4. 'Point No. 1', Notice under Section 80, Civil P, C., is, no doubt, mandatory and its terms must be fully and properly complied with and cannot be ignored as observed by me in 'Subramanyam v. The Union of India'. : AIR1951Mad416 . Though it has been held that Section 80 can be waived, in the present instance, the written statement was allowed to be amended before trial and I cannot disregard that plea. The objection under Section 80 is that it is not so stated in the notice and though it is addressed to the Secretary, Central Government, Railway Board, New Delhi, it does not state that the Governor-General-in-Council will be sued. I have had to deal with this matter in the case already referred to and also in a recent appeal, 'Sankunni Menon v. South Indian Rly.', A S No. 543 of 1947, decided by me a fortnight ago. I was of opinion that the decision in 'Governor-General-In-Council v. Krishnaswami Pillai, 1946 1-Mad L J 267, was clearly distinguishable and that the notices in question in those cases were valid. Following those decisions I hold that the notice in the present case also is not objectionable. It was, however, sought to be argued that the notice itself did not say that it was under Section 80, Civil P. C., and that might make a difference, In the present case even the amended statement proceeds on the footing that it is really a notice under Section 80but it is not a valid and proper notice. Even the defendants do not say that there was no notice at all under Section 80, but only state that its terms were not proper. It may be that in some cases where there is some ambiguity, the absence of the reference to Section 80 might have a bearing, but in the present case, having regard to the fact that the defendants themselves never stated at any time before that there was no notice at all under Section 80 and all that they stated in the additional statement was that there was no valid and proper notice, that is they raised an objection to the legality of the notice and not to the absence of the notice at all, I am of opinion that the present plea is no good.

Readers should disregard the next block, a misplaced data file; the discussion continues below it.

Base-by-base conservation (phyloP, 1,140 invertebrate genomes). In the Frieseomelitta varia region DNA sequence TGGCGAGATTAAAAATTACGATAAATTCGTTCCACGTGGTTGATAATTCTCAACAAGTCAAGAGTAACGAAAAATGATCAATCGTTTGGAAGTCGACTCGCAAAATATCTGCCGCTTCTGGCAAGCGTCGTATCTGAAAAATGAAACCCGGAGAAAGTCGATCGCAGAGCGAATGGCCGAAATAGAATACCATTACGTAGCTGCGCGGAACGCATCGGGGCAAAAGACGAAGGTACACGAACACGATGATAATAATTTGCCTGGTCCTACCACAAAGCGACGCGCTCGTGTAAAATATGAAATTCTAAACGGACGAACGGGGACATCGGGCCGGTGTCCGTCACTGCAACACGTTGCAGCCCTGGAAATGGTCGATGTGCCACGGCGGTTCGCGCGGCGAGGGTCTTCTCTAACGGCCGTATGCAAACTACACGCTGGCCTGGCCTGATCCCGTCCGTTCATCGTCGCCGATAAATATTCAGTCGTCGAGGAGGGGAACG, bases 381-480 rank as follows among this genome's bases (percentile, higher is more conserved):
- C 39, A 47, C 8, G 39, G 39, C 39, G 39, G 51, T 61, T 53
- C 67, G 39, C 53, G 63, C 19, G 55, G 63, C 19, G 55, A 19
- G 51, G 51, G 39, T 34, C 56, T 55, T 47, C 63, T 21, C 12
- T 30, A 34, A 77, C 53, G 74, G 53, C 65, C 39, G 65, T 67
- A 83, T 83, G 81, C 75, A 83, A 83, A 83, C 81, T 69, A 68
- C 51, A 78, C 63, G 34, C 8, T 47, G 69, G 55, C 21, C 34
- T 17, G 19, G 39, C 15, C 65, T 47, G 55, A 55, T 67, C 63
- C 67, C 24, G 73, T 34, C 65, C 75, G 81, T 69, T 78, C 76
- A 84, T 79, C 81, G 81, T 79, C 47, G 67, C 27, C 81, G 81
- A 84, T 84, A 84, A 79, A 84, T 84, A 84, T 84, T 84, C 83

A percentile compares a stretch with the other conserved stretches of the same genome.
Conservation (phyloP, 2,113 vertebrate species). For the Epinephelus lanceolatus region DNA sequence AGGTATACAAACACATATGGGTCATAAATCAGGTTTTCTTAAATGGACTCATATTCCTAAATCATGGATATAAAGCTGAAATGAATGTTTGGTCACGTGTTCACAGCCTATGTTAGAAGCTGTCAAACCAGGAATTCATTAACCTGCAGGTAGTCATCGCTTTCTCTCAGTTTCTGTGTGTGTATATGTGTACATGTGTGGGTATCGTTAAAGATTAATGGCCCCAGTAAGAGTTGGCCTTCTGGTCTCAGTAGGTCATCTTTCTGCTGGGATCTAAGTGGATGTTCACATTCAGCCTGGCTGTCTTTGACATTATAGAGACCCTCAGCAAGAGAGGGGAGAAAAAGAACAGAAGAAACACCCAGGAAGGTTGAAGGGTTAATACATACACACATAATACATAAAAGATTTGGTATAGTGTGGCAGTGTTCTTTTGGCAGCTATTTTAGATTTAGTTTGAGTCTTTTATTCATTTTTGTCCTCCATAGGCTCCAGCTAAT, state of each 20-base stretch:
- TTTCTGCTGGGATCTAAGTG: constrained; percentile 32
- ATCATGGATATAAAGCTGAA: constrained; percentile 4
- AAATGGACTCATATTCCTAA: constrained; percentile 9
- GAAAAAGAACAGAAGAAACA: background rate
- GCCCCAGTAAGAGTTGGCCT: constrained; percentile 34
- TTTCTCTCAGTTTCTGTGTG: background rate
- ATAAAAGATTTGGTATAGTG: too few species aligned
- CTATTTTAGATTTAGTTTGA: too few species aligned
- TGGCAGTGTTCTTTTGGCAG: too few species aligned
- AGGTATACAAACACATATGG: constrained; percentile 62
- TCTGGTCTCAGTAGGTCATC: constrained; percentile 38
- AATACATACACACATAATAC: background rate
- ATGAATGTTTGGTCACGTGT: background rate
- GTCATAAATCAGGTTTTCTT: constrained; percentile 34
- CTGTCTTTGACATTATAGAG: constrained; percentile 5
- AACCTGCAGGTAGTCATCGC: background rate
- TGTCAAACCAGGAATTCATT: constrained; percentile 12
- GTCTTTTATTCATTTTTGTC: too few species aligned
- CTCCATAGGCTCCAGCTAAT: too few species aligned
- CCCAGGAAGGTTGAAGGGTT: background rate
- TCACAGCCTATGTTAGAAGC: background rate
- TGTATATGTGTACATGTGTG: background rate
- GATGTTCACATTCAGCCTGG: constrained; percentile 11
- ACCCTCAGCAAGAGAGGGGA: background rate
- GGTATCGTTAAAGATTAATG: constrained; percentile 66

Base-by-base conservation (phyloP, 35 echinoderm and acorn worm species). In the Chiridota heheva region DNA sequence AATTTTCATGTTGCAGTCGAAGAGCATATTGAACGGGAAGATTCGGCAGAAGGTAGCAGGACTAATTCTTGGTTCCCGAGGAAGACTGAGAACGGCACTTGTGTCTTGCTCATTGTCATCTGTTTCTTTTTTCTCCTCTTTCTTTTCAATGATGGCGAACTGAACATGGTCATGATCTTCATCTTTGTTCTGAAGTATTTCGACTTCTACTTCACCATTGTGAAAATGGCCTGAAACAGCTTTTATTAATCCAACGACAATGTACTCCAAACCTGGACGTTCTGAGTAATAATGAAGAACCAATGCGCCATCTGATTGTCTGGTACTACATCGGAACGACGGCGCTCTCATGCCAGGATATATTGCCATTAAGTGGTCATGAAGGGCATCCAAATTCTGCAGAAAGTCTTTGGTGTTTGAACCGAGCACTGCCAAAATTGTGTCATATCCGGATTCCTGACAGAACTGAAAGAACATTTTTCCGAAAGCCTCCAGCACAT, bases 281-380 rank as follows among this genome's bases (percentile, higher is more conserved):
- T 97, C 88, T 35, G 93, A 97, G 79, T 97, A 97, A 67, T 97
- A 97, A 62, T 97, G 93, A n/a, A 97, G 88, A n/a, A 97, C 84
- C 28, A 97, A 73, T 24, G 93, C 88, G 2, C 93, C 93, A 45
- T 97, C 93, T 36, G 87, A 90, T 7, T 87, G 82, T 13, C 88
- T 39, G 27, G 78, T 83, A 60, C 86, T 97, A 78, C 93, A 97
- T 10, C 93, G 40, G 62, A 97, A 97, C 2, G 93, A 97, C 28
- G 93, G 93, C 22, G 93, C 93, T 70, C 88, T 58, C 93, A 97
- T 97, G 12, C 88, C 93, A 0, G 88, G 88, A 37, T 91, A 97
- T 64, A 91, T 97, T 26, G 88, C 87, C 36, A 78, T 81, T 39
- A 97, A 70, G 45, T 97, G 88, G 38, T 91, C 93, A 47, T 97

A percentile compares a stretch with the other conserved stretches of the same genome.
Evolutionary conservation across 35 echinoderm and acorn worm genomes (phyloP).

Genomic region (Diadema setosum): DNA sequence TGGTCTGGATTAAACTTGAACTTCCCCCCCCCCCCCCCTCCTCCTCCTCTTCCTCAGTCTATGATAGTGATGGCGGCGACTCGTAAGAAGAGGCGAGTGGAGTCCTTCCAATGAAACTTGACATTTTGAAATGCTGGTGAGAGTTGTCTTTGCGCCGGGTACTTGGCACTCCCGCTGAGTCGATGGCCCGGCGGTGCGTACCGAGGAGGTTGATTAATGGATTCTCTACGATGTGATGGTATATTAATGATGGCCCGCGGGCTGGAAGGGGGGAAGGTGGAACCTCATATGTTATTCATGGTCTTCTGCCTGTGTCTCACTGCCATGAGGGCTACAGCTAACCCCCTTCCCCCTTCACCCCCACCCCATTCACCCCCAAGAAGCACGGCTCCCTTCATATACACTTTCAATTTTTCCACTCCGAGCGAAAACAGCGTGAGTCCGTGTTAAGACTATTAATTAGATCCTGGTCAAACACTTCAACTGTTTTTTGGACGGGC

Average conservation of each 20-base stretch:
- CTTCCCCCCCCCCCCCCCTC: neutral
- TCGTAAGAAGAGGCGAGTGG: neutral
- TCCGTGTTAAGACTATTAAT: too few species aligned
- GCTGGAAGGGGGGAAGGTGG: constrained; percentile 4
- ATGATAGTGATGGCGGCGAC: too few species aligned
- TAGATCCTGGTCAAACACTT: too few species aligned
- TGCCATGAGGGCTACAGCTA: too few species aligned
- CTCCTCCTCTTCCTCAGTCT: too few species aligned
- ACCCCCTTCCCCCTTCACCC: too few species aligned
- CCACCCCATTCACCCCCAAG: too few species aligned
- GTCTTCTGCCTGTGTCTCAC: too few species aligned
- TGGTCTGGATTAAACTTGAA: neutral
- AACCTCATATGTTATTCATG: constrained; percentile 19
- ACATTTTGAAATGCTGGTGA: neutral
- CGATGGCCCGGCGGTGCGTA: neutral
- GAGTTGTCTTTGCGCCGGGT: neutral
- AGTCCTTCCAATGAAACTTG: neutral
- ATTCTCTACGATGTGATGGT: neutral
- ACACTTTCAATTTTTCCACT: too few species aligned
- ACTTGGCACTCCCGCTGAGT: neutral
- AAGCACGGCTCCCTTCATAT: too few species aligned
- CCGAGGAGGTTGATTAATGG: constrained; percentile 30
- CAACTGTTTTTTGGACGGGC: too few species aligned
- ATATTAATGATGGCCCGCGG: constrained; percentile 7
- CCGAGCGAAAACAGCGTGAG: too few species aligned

5. The next question for consideration is what is the proper value of the mangoes sent. (After discussing the evidence, the judgment proceeded:) I therefore, confirm, but with some hesitation, the figure arrived at by the lower Court. To this must be added the freight charge, admittedly and the whole amount will now come to Rs. 5399-6-0.
6. A larger question was raised at the instance of the defendants that there is no proof of misconduct on the part of the railway administration or its servants and all that was admitted was a mere delay in the transit. It was argued that as this was a consignment under risk' note B. 1, the proviso casting the duty or disclosure upon the railway administration will not apply, and that it is the first part of the risk note which applies to it. According to it the consignor undertakes to hold the railway administration harmless and free from all responsibility for any loss, destruction or deterioration or damage to the said consignment from any cause whatsoever except upon proof that such loss, destruction, deterioration or damage arose from the misconduct on the part of the railway administration or its servants. The argument was that delay is not the same as misconduct and that there is no proof in this case of any misconduct other than any inference to be drawn from the delay. This it was stated was not permissible. Reliance was placed upon a number of decisions to explain the meaning of the term 'misconduct'. In my opinion it is unnecessary to go into the matter elaborately as I find that in this particular case this conduct is to be taken as established. I agree the proviso cannot apply. But the failure on the part of the railway authorities to produce the necessary documents which were summoned for and which their counsel undertook to produce and their refusal to answer interrogatories which they were directed to answer as per the order in 'I. A. Nos. 57 and 87 of 1047' are sufficient to justify an adverse inference being drawn against the railways concerned. The delay is not only unexplained, but all efforts to get at the materials to establish, if possible, the actual misconduct, were frustrated by the non-production of the relevant documents by the deliberate act of the railway concerned. In these circumstances it is not surprising that the lower Court came to the conclusion that the railway cannot escape liability under the terms of the risk note apart from the proviso. I agree with it.
7. In the result, there will be a decree for the plaintiff for Rs. 5399-6-0 with proportionatecosts here and in the Court below. It is unnecessary to deal with the memorandum ofcross-objection, which is also dismissed butwithout costs.